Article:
My wife and I rounded out our trip to the desert with two days and nights in Sedona, Arizona. My wife was thrilled because as soon as we got on highway 89A south of Flagstaff, the weather and the scenery changed completely -- from high desert to, in her mind, “summer in central Maine.” I was enthusiastic because Sedona boasted the richest movie-making history of any destination on our trip…. but I quickly learned that, if you want the movie history, you really have to know what you’re looking for.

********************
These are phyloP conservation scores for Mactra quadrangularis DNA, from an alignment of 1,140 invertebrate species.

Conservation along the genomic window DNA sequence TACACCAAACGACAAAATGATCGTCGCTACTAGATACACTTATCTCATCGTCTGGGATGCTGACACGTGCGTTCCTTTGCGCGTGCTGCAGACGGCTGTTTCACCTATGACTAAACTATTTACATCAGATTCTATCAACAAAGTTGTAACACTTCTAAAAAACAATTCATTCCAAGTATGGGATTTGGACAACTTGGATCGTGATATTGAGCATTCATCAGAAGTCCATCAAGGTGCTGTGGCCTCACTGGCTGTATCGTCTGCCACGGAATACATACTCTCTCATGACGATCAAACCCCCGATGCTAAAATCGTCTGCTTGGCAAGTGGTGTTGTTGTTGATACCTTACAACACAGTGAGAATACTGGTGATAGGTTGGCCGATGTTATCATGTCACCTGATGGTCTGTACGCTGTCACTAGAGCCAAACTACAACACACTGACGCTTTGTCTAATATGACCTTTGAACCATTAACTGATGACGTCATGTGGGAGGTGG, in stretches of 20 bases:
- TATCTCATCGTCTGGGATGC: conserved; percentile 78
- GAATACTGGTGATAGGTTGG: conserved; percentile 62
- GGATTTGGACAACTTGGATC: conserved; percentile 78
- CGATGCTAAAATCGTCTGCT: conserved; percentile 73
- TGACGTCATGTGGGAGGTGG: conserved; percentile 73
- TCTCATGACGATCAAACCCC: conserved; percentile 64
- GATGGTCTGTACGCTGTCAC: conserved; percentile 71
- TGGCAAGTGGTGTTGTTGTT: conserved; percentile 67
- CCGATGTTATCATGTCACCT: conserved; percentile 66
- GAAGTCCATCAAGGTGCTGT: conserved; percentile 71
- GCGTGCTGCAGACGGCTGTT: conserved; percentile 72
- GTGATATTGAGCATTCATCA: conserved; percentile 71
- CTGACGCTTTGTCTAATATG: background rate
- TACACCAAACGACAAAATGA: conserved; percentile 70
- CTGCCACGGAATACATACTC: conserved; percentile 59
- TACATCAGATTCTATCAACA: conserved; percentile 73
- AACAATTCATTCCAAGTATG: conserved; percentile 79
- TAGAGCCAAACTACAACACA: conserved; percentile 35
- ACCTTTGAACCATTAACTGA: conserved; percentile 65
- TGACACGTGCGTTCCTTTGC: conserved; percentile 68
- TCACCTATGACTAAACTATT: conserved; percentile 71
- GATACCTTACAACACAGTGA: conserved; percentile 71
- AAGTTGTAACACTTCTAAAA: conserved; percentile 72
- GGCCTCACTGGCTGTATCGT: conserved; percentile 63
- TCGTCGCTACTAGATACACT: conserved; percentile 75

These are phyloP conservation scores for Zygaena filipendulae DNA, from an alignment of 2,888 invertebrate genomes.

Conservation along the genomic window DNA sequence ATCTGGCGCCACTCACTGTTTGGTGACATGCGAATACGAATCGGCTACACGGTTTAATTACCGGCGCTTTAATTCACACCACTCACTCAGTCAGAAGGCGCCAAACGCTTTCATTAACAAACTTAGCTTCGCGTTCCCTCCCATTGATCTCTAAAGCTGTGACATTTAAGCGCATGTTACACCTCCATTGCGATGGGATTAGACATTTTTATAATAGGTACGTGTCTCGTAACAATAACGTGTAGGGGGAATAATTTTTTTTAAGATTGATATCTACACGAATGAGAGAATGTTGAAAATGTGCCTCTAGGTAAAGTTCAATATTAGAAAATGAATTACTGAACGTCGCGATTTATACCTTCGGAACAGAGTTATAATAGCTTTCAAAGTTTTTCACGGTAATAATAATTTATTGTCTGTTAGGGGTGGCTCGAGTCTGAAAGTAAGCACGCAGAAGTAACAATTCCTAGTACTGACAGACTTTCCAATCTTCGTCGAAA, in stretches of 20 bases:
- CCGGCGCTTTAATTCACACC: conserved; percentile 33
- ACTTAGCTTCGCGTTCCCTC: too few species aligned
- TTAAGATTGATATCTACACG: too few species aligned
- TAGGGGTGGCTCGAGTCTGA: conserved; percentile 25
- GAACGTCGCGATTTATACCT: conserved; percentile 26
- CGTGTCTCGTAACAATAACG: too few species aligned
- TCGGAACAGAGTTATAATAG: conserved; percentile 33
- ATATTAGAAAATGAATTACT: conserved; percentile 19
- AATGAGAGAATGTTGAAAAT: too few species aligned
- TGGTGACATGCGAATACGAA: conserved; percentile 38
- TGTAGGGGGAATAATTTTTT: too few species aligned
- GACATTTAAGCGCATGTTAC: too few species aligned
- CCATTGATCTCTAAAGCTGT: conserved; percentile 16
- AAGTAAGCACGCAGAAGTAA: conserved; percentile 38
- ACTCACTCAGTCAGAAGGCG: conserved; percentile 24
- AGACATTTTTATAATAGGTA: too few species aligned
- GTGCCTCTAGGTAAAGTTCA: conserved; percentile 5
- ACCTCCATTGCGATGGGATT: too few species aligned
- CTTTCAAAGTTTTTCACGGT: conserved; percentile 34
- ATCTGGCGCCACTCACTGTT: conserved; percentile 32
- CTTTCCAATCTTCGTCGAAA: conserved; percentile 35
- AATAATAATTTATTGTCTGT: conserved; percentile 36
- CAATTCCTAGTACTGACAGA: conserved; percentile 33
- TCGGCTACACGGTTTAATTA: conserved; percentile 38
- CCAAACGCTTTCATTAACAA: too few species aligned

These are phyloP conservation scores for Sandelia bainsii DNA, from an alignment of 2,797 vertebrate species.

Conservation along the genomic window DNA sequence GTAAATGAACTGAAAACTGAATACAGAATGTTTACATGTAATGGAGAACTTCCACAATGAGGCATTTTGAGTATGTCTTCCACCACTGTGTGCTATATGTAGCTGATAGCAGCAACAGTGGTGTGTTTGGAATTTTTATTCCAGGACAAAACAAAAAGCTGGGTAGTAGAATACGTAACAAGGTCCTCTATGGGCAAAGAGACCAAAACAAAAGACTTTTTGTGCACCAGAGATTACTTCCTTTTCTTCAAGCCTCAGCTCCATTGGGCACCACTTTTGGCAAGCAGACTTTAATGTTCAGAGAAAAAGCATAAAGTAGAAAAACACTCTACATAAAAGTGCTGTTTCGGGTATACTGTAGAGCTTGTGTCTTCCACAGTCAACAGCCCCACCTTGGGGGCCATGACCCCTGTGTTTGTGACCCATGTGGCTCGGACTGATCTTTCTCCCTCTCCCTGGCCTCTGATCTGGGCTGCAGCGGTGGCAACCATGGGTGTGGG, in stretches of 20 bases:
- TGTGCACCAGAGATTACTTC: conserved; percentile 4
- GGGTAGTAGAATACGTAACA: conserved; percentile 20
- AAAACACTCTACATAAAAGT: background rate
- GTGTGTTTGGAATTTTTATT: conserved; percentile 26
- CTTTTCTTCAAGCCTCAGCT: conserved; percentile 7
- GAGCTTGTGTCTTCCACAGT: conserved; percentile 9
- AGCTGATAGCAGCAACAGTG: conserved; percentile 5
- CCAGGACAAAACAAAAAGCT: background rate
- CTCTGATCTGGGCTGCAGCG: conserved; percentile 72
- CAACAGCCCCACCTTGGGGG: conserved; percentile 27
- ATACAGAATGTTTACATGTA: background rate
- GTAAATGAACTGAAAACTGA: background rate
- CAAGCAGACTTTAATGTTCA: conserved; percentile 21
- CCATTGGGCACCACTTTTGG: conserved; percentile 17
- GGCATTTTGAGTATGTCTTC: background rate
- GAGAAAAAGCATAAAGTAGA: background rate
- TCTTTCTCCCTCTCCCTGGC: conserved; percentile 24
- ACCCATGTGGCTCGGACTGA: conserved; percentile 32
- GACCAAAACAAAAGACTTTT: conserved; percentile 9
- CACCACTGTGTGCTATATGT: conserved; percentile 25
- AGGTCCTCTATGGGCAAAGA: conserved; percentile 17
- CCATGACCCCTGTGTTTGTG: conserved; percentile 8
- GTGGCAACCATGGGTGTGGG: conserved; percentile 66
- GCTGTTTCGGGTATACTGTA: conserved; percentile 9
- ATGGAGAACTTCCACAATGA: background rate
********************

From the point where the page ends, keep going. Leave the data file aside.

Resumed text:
For like-minded movie tourists, let me just say that the best place to start is NOT at the “Movie History Museum” in Uptown Sedona. This “museum” is really just a shameless front for a timeshare company. (This type of scam is not uncommon in Sedona… You’ll also get sucked into timeshare pitches if you visit any of the “Tourist Information” booths. Steer toward the Chamber of Commerce instead.) There is a real movie history museum in progress, based on a very impressive book called Arizona’s Little Hollywood by Joe McNeil. Seriously, if you’re interested in Sedona’s history on film -- or movie history in general -- you really need to own this book. Over the past few years, I’ve read a lot of books and blogs by location hunters. This is easily one of the most impressive -- well-written, well-organized, thoroughly researched and filled with beautiful photos. The book collects several years worth of Sedona Monthly articles that recount the town’s history with Hollywood, one film at a time, beginning with the Zane Grey adaptation CALL OF THE CANYON in 1923 and concluding with HARRY & TONTO in 1973.